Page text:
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business briefing

Briefing highlights

  • Navarro knocks Germany and euro
  • What if the loonie doesn't fall?
  • Economy expands 0.4% in November
  • Toronto realtors see another surge

Guns of Navarro

The Trump administration is turning its “guns of Navarro” on Germany, accusing Berlin on the currency front and shooting down the U.S. dollar in the process.

The U.S. currency tumbled against others after one of Donald Trump’s trade adviser, Peter Navarro, told The Financial Times that Berlin is taking advantage of a “grossly undervalued” euro at the expense of America and other European Union countries.

Chancellor Angela Merkel responded by saying Germany supports an independent European Central Bank, and that Berlin couldn’t influence the euro, regardless.

Mr. Navarro’s comments fit with the theme of the new administration, that the U.S. dollar is too strong.

“Any pretence that the U.S. would be pursuing a so-called strong dollar policy appears to have been blown to shreds today after Peter Navarro, one of Donald Trump’s top trade advisers, took aim at Germany for implicitly targeting a lower euro in order to give itself a competitive advantage over its main trading partners, sending the U.S. dollar sharply lower,” said CMC Markets chief analyst Michael Hewson.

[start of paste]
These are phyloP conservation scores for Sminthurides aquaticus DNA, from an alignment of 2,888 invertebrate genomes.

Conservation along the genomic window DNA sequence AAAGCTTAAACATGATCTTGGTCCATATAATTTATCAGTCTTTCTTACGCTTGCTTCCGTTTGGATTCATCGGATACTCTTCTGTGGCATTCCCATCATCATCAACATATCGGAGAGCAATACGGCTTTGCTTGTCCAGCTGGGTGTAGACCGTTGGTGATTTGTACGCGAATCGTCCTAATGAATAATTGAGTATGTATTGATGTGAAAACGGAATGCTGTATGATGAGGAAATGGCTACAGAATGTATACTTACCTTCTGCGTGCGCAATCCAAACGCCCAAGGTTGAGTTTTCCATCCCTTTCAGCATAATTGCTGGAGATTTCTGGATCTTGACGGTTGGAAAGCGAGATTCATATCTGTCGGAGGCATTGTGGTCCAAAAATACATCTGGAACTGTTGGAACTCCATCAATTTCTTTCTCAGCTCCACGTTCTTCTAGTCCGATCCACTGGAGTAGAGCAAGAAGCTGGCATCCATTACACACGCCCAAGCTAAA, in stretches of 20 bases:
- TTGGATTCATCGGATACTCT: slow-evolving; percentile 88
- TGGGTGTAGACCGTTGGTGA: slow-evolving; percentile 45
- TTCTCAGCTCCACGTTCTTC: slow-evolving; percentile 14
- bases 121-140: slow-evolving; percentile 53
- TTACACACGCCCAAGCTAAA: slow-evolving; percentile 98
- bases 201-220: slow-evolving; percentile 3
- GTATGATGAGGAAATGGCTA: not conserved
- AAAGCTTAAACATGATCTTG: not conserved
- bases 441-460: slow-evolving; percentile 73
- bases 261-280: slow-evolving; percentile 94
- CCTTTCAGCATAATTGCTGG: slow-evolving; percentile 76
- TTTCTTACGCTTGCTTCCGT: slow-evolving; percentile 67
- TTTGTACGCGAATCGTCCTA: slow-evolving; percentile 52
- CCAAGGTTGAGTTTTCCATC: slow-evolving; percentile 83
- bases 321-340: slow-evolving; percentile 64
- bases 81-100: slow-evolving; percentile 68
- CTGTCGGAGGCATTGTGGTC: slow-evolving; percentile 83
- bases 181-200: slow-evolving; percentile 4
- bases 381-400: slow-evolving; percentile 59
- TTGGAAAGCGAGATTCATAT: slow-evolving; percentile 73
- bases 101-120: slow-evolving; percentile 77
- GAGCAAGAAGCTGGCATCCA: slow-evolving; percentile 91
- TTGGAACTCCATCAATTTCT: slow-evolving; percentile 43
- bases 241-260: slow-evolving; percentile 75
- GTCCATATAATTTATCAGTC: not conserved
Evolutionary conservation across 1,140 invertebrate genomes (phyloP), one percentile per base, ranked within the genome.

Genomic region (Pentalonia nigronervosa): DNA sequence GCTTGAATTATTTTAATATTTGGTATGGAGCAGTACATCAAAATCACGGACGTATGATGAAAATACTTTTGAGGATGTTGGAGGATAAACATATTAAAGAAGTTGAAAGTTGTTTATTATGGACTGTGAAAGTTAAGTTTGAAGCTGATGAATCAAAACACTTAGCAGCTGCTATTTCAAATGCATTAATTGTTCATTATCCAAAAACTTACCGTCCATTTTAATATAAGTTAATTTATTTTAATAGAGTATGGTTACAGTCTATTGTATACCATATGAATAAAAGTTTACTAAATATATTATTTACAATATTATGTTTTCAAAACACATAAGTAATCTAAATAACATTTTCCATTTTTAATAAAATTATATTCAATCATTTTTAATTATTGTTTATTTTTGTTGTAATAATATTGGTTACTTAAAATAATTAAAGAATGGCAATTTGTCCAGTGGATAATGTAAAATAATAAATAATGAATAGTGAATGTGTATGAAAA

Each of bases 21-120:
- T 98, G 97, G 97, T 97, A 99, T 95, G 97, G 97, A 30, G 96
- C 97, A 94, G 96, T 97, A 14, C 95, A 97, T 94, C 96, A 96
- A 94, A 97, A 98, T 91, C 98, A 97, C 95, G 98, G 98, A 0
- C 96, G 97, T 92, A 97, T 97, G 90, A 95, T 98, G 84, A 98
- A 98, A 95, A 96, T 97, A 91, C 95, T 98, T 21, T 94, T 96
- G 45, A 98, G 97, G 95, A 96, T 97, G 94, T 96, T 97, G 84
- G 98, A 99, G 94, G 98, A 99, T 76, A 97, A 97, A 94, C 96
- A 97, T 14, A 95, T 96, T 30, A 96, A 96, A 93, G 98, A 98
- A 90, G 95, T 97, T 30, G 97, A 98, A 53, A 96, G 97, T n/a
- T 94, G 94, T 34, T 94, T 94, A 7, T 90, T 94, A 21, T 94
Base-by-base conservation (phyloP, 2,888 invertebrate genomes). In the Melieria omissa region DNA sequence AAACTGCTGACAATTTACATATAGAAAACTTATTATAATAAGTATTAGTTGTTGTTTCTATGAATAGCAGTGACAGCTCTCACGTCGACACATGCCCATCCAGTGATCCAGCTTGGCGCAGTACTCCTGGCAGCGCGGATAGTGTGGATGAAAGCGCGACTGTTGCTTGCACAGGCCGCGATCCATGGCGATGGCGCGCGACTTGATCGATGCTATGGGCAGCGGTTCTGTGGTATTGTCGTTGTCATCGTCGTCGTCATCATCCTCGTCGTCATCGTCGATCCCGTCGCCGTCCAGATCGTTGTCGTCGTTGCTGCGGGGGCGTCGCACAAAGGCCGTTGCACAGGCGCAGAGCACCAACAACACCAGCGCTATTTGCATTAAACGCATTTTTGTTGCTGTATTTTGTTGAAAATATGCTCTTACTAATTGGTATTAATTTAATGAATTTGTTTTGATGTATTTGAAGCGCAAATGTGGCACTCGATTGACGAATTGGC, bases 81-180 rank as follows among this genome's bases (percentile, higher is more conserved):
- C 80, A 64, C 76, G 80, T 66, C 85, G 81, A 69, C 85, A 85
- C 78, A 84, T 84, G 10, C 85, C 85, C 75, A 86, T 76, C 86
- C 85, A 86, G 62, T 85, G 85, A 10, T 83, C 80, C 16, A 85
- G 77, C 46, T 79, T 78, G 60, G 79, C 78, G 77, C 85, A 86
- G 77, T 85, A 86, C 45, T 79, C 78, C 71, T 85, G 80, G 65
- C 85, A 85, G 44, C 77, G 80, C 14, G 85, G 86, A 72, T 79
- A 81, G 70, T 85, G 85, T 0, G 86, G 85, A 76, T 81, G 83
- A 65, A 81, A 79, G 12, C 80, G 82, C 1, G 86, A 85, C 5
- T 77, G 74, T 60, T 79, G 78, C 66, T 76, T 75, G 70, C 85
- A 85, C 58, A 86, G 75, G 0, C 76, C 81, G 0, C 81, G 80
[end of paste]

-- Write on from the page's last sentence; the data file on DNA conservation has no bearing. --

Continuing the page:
“While this overlooks the fact that the ECB sets monetary policy for the whole euro area, and not just Germany, this distinction isn’t likely to figure too highly with the new U.S. administration, which seems determined to upset the status quo in any way possible,” he added in a research note titled “The guns of Navarro blast the U.S. dollar.”

“Furthermore, it also serves to illustrate why Germany has probably done better out of the recent recovery in the euro area, largely down to its lower unit labour costs, relative to the rest of the euro area.”

The U.S. has a huge trade deficit with Germany, though the Trump team had been expected to turn their attention next to China, with which it has the widest shortfall.

The Canadian dollar, in turn, rallied on both the U.S. currency’s decline and slightly better-than-expected economic numbers from Statistics Canada, heading toward the 77-cent (U.S.) mark.